Where the Lafitte complex seemed fortified against reentry, the St. Bernard project seems forgotten. True, it is shuttered as well, and metal plates do cover some of the windows and doors, but far more doors and windows are left wide open, and children's riding toys, bicycles, barbecue pits stand where they were one year ago. Inevitably, Pompeii comes to mind.

Back in June, protestors demonstrating for the right of return had set up a "Survivor's Village" on the neutral ground across from the main entrance to the housing complex. The tents they had pitched are now abandoned, the signs and banners left to the weather. Across from the tents and banners, behind the hurricane fence, weeds grow up around the sign marking the St. Bernard complex. Looking at the shells of apartments in this shell of a neighborhood, it's hard to imagine anyone ever returning here, hard to imagine wanting to return. But the call of home has its own ineluctable pull. That much I do understand.

A fair scattering of FEMA trailers mark the houses in the surrounding blocks where some have already returned. Functioning cars are interspersed among the abandoned wrecks, parked outside houses and apartments whose second storeys were undamaged. I heard a hammer here and there. One older gentleman was burning trash in his backyard, a sight quite common where I grew up, but, as you might imagine, not so common in urban New Orleans. He smiled and waved, seeming eager to strike up a conversation. I waved but kept pedaling, reluctant, for some reason, to stop.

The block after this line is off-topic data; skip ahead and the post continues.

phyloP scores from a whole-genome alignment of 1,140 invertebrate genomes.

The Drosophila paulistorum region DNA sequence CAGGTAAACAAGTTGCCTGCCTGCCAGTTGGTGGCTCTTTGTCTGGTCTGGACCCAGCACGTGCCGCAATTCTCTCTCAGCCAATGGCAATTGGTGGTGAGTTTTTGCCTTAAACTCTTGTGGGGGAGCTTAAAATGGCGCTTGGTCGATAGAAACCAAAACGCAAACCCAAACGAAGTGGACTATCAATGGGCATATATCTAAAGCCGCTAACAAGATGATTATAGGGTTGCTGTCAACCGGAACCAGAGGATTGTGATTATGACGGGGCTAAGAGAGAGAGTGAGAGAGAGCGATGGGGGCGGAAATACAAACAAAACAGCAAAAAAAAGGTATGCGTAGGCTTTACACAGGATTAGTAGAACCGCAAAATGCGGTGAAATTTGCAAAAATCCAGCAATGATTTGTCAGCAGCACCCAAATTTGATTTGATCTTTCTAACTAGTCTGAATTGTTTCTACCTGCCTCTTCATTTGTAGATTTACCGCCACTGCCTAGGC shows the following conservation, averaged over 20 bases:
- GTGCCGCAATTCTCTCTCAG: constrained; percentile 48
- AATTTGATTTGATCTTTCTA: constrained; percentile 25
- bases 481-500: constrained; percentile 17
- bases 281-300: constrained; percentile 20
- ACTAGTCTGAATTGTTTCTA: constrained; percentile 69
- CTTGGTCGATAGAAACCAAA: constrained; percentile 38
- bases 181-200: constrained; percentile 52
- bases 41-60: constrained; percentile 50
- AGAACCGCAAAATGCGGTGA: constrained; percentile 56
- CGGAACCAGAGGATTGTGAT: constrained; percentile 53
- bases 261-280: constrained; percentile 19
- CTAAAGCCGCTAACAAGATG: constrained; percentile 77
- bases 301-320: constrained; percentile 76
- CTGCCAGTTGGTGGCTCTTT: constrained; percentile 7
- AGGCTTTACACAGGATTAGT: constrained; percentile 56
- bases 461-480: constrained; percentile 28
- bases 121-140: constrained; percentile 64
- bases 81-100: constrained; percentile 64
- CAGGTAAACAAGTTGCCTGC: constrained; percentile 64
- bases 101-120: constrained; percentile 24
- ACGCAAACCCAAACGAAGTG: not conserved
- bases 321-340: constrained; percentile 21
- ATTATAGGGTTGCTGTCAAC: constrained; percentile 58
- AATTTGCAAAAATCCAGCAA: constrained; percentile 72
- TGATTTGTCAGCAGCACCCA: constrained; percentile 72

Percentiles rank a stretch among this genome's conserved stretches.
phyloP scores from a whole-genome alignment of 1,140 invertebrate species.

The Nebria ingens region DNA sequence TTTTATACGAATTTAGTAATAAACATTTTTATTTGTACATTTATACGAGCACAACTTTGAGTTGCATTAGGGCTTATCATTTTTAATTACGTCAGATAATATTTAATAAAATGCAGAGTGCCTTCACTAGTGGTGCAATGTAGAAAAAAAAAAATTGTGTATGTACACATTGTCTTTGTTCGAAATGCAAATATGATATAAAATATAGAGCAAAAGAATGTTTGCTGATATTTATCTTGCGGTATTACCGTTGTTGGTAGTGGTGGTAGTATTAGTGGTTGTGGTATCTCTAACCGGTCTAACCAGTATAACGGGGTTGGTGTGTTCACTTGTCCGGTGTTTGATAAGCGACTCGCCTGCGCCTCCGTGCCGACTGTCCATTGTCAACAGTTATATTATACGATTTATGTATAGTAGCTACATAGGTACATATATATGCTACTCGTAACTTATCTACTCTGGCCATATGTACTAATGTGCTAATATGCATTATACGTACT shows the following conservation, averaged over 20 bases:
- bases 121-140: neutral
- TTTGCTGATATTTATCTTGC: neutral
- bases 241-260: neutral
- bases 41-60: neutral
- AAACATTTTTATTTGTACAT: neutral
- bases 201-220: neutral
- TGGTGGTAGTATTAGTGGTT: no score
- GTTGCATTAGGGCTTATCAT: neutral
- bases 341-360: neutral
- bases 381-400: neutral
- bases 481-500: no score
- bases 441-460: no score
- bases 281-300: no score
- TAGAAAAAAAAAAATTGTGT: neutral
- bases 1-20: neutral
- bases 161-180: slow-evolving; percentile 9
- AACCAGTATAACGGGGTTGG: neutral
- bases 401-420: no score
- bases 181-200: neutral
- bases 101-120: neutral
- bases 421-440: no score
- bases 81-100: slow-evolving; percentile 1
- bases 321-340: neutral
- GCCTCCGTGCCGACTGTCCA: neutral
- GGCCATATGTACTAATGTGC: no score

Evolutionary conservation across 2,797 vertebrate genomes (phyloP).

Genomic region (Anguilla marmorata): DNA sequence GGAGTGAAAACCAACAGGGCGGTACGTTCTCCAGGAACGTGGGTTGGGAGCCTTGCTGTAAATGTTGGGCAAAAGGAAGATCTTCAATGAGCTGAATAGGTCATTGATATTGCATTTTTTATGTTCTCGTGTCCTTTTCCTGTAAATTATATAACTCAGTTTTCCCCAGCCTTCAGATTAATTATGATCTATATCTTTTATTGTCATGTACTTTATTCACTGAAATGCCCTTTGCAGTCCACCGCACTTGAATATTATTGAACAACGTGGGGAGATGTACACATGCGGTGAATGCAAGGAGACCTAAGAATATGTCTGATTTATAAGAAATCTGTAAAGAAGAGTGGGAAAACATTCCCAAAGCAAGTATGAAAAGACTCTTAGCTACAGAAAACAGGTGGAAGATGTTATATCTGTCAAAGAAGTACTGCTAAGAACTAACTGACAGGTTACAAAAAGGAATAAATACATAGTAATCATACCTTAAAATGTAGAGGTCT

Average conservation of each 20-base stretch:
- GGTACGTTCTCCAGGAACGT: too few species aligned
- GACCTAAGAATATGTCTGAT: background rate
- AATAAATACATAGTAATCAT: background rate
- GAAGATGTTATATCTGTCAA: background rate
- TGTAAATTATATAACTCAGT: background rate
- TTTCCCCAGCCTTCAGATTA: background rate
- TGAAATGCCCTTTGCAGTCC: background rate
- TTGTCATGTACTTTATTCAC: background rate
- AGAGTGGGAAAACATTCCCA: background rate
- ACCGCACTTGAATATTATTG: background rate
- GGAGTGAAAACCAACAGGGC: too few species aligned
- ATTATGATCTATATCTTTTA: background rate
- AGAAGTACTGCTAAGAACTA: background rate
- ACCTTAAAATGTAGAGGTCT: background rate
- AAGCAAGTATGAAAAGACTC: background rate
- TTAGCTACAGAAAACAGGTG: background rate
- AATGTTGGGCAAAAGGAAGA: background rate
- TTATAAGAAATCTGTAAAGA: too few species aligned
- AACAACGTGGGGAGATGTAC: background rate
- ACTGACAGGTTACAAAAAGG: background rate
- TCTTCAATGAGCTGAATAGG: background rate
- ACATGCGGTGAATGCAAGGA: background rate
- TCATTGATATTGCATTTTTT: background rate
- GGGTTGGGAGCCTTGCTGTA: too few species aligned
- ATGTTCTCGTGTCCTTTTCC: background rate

On the fields behind the deserted Edward Henry Philips Jr. High School, the football team from McDonough #35 was wrapping up practice. I was drawn to the sound of kids' voices, bantering, clowning, as they loaded the buses for home. I watched them for a while but, beyond asking the team's name, I still didn't much feel like talking. Broken windows marked the face of the jr. high school, and weeds nearly covered the nursing home across the street.

I passed a couple of small groups of neighbors and family members who carried on the tradition of stoop-sitting in the only way they could now. One group had set lawn chairs outside the 7-foot hurricane fence behind the housing project, where they chatted over an Igloo ice chest full of bottled Miller's. Another group gathered around a picnic table under the I-610 overpass. A lone old-timer sat on a lawn chair in front of his FEMA trailer. He seemed excited and surprised to see me, smiling and waving as though to a fellow castaway just spotted on a neighboring island.